• by Doc Ruby (173196)
        A clickable "Details..." button on the Status Bar sounds like a great FF plugin. And if it aggregated (anonymous) stats to a collection/publishing website, those results might encourage sites to improve their loading performance. Could make some money selling access to the stats, maybe even send some money back to those who submitted the stats used (or maybe a lottery among them so they could get some real money).
    • by Quixote (154172) * on Wednesday April 16, 2008 @10:18AM (#23089922) Homepage Journal
      Adblock is your friend. :-)

      I block any 3rd-party site that takes too long to respond.
      • by pjt33 (739471)
        I stick them in /etc/hosts pointing to and run a simple webserver which returns 404s quickly.
    • by garcia (6573)
      The best way to compete with Google Analytics would be to set it up somehow so that I never see "Waiting for Google Analytics" in my browser while a page is blank, stalled and not loading.

      IMHO, Yahoo isn't exactly the best at having speedy web applications. I *pay* for my Flickr account (yes, it's fairly inexpensive for the benefits) and I find that the interface is slow as hell most of the time and that any sort of long loading (editing a set, placing photos on their map which is also very slow loading, m
    • by ajs (35943) <ajs@ a j s . c om> on Wednesday April 16, 2008 @10:43AM (#23090346) Homepage Journal

      The best way to compete with Google Analytics would be to set it up somehow so that I never see "Waiting for Google Analytics" in my browser while a page is blank, stalled and not loading.
      That's just a terribly designed site that should be put to death mercifully. If Google's service is tar-pitting your page rendering, then you've done it wrong (probably loading lots of data as XML and then rendering it using JavaScript after the page is fully loaded. Good sites simply don't do this.

      • by Doc Ruby (173196)
        I'm talking about Slashdot. How shall we kill it? I've been wondering that for years. Is there a FF plugin to do it?
        • by ajs (35943)

          I'm talking about Slashdot. How shall we kill it? I've been wondering that for years. Is there a FF plugin to do it?
          I've never seen this on Slashdot, but I'll take your word for it. I'm wondering if Firefox is just mis-reporting (e.g. neither the download from Slashdot nor Google is complete, and it just happens to have the Google info in the status bar since it was most recent).

          • by Doc Ruby (173196)
            As I posted this reply, as I see with most pages, the FF status bar showed "Waiting for" (very briefly, though sometimes it stalls with a blank page for quite a while). It also flashes "Waiting for", but doesn't get hung up, that I can recall.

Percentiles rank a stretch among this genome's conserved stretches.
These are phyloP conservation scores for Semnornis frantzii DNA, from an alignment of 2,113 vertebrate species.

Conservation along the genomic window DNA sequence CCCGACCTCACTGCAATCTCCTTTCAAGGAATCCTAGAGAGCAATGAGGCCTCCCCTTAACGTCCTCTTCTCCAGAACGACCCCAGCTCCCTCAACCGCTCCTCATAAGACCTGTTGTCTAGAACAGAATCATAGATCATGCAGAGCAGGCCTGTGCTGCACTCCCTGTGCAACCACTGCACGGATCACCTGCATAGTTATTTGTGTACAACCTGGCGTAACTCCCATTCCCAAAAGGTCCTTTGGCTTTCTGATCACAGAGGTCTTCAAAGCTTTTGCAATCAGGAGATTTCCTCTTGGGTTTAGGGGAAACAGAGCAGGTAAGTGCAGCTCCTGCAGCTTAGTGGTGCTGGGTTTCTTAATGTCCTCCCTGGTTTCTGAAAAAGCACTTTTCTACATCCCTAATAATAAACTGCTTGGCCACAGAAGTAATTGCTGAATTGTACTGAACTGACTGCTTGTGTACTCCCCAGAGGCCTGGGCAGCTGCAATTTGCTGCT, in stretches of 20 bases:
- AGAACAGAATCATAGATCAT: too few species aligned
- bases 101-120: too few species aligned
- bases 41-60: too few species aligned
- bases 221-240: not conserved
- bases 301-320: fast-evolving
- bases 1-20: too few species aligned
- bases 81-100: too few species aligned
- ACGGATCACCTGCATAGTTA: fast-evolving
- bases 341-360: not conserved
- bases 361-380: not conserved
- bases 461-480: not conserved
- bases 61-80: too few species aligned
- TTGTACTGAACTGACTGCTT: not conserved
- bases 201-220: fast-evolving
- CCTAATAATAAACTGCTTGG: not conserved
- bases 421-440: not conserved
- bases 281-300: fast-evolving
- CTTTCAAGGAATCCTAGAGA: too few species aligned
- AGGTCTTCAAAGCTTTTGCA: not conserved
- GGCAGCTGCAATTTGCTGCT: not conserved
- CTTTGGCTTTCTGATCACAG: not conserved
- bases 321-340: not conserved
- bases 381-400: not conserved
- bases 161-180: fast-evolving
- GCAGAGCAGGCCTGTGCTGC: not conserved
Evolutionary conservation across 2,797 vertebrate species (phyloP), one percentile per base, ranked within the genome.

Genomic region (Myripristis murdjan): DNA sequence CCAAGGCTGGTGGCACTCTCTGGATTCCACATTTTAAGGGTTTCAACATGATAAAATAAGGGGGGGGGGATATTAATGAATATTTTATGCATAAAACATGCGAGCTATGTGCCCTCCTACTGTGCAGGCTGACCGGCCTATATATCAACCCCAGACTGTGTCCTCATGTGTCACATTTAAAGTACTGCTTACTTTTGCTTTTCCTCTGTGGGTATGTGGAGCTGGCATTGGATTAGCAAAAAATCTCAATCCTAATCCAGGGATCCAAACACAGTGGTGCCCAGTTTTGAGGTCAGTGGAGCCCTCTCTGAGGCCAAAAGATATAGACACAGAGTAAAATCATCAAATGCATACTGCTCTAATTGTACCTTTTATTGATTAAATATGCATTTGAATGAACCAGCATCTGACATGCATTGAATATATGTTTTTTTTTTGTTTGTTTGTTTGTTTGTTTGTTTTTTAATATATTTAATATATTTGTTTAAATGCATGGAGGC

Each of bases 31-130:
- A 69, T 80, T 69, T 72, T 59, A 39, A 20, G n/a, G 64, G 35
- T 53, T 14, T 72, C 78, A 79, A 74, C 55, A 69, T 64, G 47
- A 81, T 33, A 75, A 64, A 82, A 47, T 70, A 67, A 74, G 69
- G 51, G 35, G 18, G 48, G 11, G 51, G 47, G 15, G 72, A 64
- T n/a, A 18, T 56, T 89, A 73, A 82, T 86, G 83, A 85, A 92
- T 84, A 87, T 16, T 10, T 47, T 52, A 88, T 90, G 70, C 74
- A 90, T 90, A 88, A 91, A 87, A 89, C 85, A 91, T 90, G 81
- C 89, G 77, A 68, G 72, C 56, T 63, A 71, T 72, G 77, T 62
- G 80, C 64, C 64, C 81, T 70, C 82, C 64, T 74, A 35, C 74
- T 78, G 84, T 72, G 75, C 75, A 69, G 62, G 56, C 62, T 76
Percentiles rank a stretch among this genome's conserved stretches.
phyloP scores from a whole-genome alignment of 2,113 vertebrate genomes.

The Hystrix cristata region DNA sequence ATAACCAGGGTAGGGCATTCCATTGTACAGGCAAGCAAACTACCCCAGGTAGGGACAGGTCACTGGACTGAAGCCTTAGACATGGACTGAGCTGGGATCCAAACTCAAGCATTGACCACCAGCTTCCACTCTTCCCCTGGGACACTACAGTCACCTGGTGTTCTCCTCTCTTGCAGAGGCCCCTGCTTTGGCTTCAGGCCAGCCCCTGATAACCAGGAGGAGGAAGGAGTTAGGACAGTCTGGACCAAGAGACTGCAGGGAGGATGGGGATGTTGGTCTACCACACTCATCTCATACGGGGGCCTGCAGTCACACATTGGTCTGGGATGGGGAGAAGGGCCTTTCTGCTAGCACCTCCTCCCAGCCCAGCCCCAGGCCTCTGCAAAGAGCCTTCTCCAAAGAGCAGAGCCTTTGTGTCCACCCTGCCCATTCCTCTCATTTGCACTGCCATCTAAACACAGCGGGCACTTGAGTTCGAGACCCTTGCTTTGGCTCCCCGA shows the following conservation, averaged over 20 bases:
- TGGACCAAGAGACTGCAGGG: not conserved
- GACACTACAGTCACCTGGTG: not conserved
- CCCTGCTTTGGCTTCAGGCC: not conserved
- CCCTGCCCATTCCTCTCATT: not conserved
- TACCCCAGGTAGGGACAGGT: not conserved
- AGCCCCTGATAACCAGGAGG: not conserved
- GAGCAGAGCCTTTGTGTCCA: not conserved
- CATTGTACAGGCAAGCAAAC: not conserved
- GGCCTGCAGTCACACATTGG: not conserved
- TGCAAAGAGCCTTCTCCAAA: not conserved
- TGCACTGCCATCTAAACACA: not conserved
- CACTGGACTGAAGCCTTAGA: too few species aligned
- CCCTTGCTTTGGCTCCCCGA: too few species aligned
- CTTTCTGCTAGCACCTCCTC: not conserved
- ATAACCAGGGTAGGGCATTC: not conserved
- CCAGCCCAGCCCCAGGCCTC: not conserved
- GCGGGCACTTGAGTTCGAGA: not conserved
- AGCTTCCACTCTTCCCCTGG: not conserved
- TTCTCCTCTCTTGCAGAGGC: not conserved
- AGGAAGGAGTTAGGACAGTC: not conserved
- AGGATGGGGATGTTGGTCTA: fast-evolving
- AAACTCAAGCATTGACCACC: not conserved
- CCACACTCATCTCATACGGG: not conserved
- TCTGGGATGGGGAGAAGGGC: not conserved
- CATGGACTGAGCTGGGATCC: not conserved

I don't know whether the report is accurate. But if Yahoo has a way to avoid getting the blame like that, maybe even just by enforcing the placement of the links to them in site HTML, then they'll score a victory over Google
  • Listen... (Score:1, Troll)

    by owlnation (858981)
    ... do you hear that sound? That screeching sound? That's the sound of the fingernails of Yahoo executives trying desperately to cling onto the edge of the abyss.
  • Having used Google Analytics for free for the past 2 years, it will be tough for these up and coming analytics packages to beat them, especially the ones offered for free. Probably the only way they will convert new users is offer them relevant reports that GA doesn't. GA has recently included several new features as well. Whatever Google wants to do with my analytics data is fine, since I get so few visitors to my site.
  • Great news for bloggers who don't mind having Microsoft's 'evil' plans hanging over their heads.
  • by Anonymous Coward

    i call it Javascript based spyware
    same as binary based spyware, the user has no idea its there and transmits unknown data to a third party
    • This isn't insightful either.

      If you blocked the javascript tag from loading the person who owns the website you're looking at doesn't know you're looking at it. If the person who owns the website tells the advertisers that nobody is looking at it, they don't sign up to advertise. The website doesn't make any money through online advertising and either closes down or hides everything behind a subscription wall. If it closes down everyone gets annoyed because they can't see the good content. If it goes be
  • by sherriw (794536) on Wednesday April 16, 2008 @11:49AM (#23091588)
    One site I manage, paid an IndexTools reseller for the Index Tools suite. I got to play around with it, and it is by far the best analytics program I've had the chance to get my hands on, better than Google's by a good margin.

    This is excellent news for site owners... but I would guess not so good for the Index Tools resellers who have been making money off of reselling this product.

    Awesome for me as a website owner.
  • "Yahoo have decided to do the same thing...."

    "Yahoo" is a single entity.
  • I am developing a web stats system called FireStats.
    check out the demo at []
    FireStats supports referrers, popular pages, countries, browser, operating systems and much more.

    it's self hosted, so private data about your users will not be handed on a silver plate to anyone.

Never put off till run-time what you can do at compile-time. -- D. Gries